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    Middle East
     May 7, 2009
Why suicide bombers are back in Iraq
By Steve Niva

Suicide bombings are back in Iraq, signaling that the war is far from over. After a significant downturn, with only six suicide attacks between December 2008 and March 2009, there have been 25 suicide bombings in Iraq in the last two months, contributing to the worst spate of violence in Iraq in nearly a year. The bombers have revealed a new audacity and sophistication, striking in all parts of the country and against many seemingly highly secured targets.

The new wave of suicide bombings culminated in a coordinated series of four bomb blasts across Iraq on March 23, three of them suicide bombings. The bombings spiked in April, with attacks on Iraqi army bases and police stations in Shi'ite enclaves and holy sites. Attacks also targeted US-backed Sunni militia leaders and

 

US forces, including a massive suicide truck bomb in Mosul that killed five US soldiers, the deadliest strike on American troops in a year. The nearly 20 suicide bombings in April have made it the deadliest month in 2009 for Iraqi civilians, with nearly 300 dead according to Iraqi Interior Ministry officials, compared with only 51 killed in February and 70 in January.

With the seemingly forgotten war in Iraq now back in the media spotlight, US officials have downplayed the bloody surge in suicide bombings as a desperate response to the fact that the United States is successfully ending the war and withdrawing troops, as announced by President Barack Obama in a February 27 policy speech on Iraq. In a particularly embarrassing episode, the usually careful Defense Secretary Robert Gates echoed former Vice President Dick Cheney's infamous 2005 claim that Iraq's insurgency was "in the last throes" by claiming that the mayhem in Iraq was simply a "last gasp" by al-Qaeda to "reverse the progress that's been made". During her unannounced visit to Iraq in late April, Secretary of State Hillary Clinton was quick to interpret the violence as a "signal that the rejectionists fear Iraq is going in the right direction".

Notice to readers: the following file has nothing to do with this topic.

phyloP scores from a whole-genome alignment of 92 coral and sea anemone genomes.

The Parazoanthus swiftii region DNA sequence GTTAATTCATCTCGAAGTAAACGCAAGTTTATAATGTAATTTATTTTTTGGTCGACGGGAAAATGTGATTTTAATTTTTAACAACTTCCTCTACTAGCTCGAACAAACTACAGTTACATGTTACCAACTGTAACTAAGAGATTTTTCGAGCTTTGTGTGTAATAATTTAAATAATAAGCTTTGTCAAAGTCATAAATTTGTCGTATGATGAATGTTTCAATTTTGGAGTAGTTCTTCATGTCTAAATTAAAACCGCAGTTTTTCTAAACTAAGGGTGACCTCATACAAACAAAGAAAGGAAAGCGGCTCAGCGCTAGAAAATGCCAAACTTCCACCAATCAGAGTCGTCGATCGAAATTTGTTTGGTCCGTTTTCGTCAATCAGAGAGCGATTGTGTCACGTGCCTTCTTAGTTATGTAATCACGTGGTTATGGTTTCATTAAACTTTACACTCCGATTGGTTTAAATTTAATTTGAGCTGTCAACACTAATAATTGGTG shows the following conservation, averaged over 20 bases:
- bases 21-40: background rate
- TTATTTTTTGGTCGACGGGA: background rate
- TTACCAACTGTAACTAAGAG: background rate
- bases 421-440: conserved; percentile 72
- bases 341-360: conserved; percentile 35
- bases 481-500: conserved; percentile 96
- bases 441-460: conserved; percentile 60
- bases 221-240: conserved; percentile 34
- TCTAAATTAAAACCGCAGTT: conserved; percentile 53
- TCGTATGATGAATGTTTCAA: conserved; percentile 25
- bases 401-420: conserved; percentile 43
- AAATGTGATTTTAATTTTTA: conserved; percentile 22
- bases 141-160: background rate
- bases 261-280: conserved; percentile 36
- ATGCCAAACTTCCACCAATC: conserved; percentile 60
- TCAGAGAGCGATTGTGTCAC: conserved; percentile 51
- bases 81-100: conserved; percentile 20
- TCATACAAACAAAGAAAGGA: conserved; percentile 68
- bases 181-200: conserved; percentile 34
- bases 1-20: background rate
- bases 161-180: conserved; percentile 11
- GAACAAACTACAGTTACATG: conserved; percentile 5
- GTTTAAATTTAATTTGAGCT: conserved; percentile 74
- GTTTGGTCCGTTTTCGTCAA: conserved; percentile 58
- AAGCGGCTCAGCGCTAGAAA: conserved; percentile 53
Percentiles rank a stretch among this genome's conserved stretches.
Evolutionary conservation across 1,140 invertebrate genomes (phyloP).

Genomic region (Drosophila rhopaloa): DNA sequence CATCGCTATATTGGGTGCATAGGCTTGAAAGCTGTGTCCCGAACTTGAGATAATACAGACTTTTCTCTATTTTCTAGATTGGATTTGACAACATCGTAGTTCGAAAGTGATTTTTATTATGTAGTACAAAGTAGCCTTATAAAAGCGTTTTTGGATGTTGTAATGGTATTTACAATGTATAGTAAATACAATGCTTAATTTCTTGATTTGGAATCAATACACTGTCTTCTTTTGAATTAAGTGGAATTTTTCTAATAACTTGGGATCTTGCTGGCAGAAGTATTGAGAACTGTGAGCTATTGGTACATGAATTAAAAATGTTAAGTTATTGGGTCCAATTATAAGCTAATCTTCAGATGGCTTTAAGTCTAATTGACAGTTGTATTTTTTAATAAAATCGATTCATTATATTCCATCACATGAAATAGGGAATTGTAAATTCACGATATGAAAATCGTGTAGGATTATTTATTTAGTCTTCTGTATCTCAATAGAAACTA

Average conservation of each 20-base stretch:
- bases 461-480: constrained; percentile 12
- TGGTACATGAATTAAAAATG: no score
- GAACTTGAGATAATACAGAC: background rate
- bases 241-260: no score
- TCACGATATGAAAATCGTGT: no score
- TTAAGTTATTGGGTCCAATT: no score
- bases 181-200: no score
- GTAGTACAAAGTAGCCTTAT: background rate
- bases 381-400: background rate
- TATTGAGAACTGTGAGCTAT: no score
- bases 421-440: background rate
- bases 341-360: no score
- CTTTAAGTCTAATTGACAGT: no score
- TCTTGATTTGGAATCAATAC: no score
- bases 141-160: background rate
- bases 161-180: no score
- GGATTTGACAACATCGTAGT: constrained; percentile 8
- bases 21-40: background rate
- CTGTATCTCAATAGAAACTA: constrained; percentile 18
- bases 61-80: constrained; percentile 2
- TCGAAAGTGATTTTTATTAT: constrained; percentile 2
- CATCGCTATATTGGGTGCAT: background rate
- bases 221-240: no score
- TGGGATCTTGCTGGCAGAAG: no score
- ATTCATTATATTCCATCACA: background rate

The reality, however, is that the latest surge in violence isn't because the United States is leaving, but because the timeframe and terms of withdrawal are unclear. The real story behind the new wave of suicide bombings is that Iraqi insurgents are in conflict with the American backed Iraqi state and the US effort to perpetuate an order favorable to continued American influence and interests in Iraq even while American forces draw down, a policy long known in the region as neo-colonialism.

Bombings because the US is not leaving
Despite its high-minded claims about "ending the war", Obama's announced withdrawal plan clearly doesn't end the Iraq occupation, but rather continues it in a new form. The plan only calls for the withdrawal of "combat troops" by August 2010, while leaving behind 35,000-50,000 occupying troops until the end of 2011, many of whom will be combat troops simply relabeled as "advisory and assistance brigades".

The plan says nothing about the parallel army of over 100,000 American mercenaries and private contractors who currently roam Iraq, nor does it address the fate of 283 military bases and installations in Iraq, including the 58 permanent bases where US troops will continue to be garrisoned. Furthermore, US withdrawal is subject to Pentagon review with options extended for many years to come.

As Democrat representative Dennis Kucinich of Ohio commented immediately after Obama's withdrawal speech: "You cannot leave combat troops in a foreign country to conduct combat operations and call it the end of the war. You can't be in and out at the same time."

Furthermore, the United States has built up a Shi'ite-dominated state through its faulty counterinsurgency "surge" policy, with Maliki as prime minister, backed by a reconstructed military and security apparatus that is predominantly Shi'ite and hostile to the Sunni population. Although the United States has also funded and armed Sunni tribal leaders who oppose al-Qaeda, they also oppose the Shi'ite government, leaving behind a new Balkanized Iraqi order barely held together by force of arms.

Hence, the primary mission of American troops in Iraq both now and after the initial drawdown in August 2010 will be to preserve and extend this regime, both by incorporating former Sunni and Shi'ite insurgents who are willing to work with the United States-sponsored system and by eliminating those who are opposed, incarcerating the rest behind walled-off enclaves patrolled by unmanned aerial drones. Establishing a client regime to protect the interests of empire, while leaving behind a garrison of troops and bases has long been termed neo-colonialism.